can be plunged into icy, cold water without cracking.
Its expensive but still widely used because of its :
1. Great purity 2. Optical transparency 3. High temperature 4. Chemical durability
5. Resistance to thermal shock.
It is used as :
1. Laboratory glassware 2. Lenses 3. Telescope mirrors 4. Optical fibers.
Ex : Starch, cellulose, wool, protein, silk and natural rubber.
The most common glass : Soda lime glass
- Made by heating sand with limestone/ sodium carbonate.
- Can be melted at a relatively low temperature
- Easy to be shaped and has a good chemical durability.
- High thermal expansion coefficient.
- Expands a lot when it is heated and contracts a lot too when it is cooled.
- Do not withstand heat.
Used to make : flat glass, electrical bulbs, mirrors and glass containers.
Soda lime glass + Boron oxide, B2O3 Borosilicate glass
- Has a lower thermal expansion coefficient
- 3 times as heat resistant as soda-lime glass
- More resistant to chemical attacks because it contains less alkali.
- Good to use in cookware, laboratory glassware and automobile headlight.
- Used in glass pipelines and applications which require superior resistance to thermal shock
and greater chemical durability.
Ceramic are made from clay.
Ex : Kaolin ( Aluminiumsilicate, Al2O3.2SiO2.2H2O )
When the clay is heated to a very high temperature, they undergo a series of chemical reactions
and are hardened permanently to form ceramic.
Ex : clay pots, bricks, tiles and mugs.
Ceramics are very hard, brittle, chemically inert, do not corrode, high melting point and are
good insulators of electricity and heat.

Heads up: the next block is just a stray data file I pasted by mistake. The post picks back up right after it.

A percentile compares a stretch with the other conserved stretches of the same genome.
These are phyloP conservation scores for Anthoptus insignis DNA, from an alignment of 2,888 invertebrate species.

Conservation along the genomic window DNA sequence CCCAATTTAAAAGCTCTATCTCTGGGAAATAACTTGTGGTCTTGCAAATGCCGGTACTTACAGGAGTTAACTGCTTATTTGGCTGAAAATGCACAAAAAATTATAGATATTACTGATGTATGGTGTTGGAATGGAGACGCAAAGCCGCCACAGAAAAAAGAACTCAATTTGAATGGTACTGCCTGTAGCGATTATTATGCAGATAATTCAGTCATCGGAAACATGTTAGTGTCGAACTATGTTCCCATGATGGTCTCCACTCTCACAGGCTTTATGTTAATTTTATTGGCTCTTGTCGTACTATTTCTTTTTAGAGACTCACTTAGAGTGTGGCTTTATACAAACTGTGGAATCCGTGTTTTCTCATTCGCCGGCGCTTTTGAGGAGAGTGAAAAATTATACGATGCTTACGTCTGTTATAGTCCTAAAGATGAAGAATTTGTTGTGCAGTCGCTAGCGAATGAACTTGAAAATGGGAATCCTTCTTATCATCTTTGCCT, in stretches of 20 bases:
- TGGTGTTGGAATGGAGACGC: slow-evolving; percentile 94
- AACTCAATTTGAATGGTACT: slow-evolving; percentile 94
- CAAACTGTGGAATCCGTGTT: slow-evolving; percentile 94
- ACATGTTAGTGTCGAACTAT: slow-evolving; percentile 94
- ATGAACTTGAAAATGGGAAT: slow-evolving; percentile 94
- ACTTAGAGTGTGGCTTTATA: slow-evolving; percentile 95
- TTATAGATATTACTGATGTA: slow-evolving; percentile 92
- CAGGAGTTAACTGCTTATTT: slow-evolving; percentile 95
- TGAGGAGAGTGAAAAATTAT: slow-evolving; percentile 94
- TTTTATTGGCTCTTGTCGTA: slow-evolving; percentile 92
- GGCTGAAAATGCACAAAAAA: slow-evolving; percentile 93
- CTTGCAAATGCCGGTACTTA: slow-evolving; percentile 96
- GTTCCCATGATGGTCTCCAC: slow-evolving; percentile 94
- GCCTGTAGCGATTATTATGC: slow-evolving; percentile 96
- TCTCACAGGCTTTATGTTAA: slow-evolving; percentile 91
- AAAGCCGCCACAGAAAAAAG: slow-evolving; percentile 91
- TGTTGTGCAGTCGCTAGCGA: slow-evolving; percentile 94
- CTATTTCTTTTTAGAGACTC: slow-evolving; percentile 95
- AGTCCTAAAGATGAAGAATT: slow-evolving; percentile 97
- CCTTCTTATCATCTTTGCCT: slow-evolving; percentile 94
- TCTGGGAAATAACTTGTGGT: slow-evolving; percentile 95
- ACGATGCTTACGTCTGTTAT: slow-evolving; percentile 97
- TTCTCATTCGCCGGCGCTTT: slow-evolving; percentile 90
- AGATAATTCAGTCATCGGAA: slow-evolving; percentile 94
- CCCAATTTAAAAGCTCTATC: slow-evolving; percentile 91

Suitable for making abrasive, construction material, tableware, insulators in electrical
equipment and refractories.
Comparing properties of glass and ceramics
Similarities :
Hard, Brittle, strong under compression, do not corrode, good electrical insulator, good heat insulator,
resistant to chemical attacks

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Difference :
Glass
Highly transparent
Can be melted and remoulded

Criteria
Optical transparency
Moulding

Lower melting point

Melting point

Ceramic
Opaque
Cannot be melted and
remoulded
Very high melting point

9.6 EVALUATING USES OF COMPOSITE MATERIALS


Structural material that is formed by combining two or more different substances such as metal,
alloys, glass, ceramic and polymers. These materials are created for specific application.
The material formed has properties that are better than the original components.
Types of composite materials
Reinforced Concrete
Concrete: Consists a mixture of stones, chips and sand bound together by cement. It is strong
but brittle and weak in tension.
Steel : Strong in tension.
Concrete reinforced with steel wires, steel bars or any polymers fibres, the resulting
combination is a very tough material with more tensile strength.
The composites are good for the construction of large structures like high-rise building, bridges
and oil platforms.
It is also cheap and can be moulded into any shape.
Superconductors
Capable of conducting electricity without any electrical resistance when they are cooled to
extremely low temperature.
They are used in the bullet trains in Japan, magnetic energy-storage systems, generators,
transformers and computer parts.
Fibre optic
Fibre optic cable consists of a bundle of glass or plastic threads that are surrounded by a glass
cladding.
They are used to replace copper wire in long distance telephone lines, in mobile phone, video
camera and to link computer within local area network.
Fibre optic is good to use because they have law material costs, high transmission capacity,
chemical stability and less susceptible to interference.
Fibre Glass
Formed when glass fibres are used to reinforce plastic.
Properties : High tensile strength, can be easily coloured, low in density easily moulded and
shaped and can be made into thin layers.
Used to make household products like water storage tanks, badminton rackets, small boats, skis
and helmets.
Photochromic Glass
Produced by embedding photochromic substances like silver chloride, AgCl crystals in glass or
transparent polymers.
Used for making optical lenses, car windshields, smart energy efficient windows in buildings,
information display panels, lense in cameras, optical switches and light intensity meters.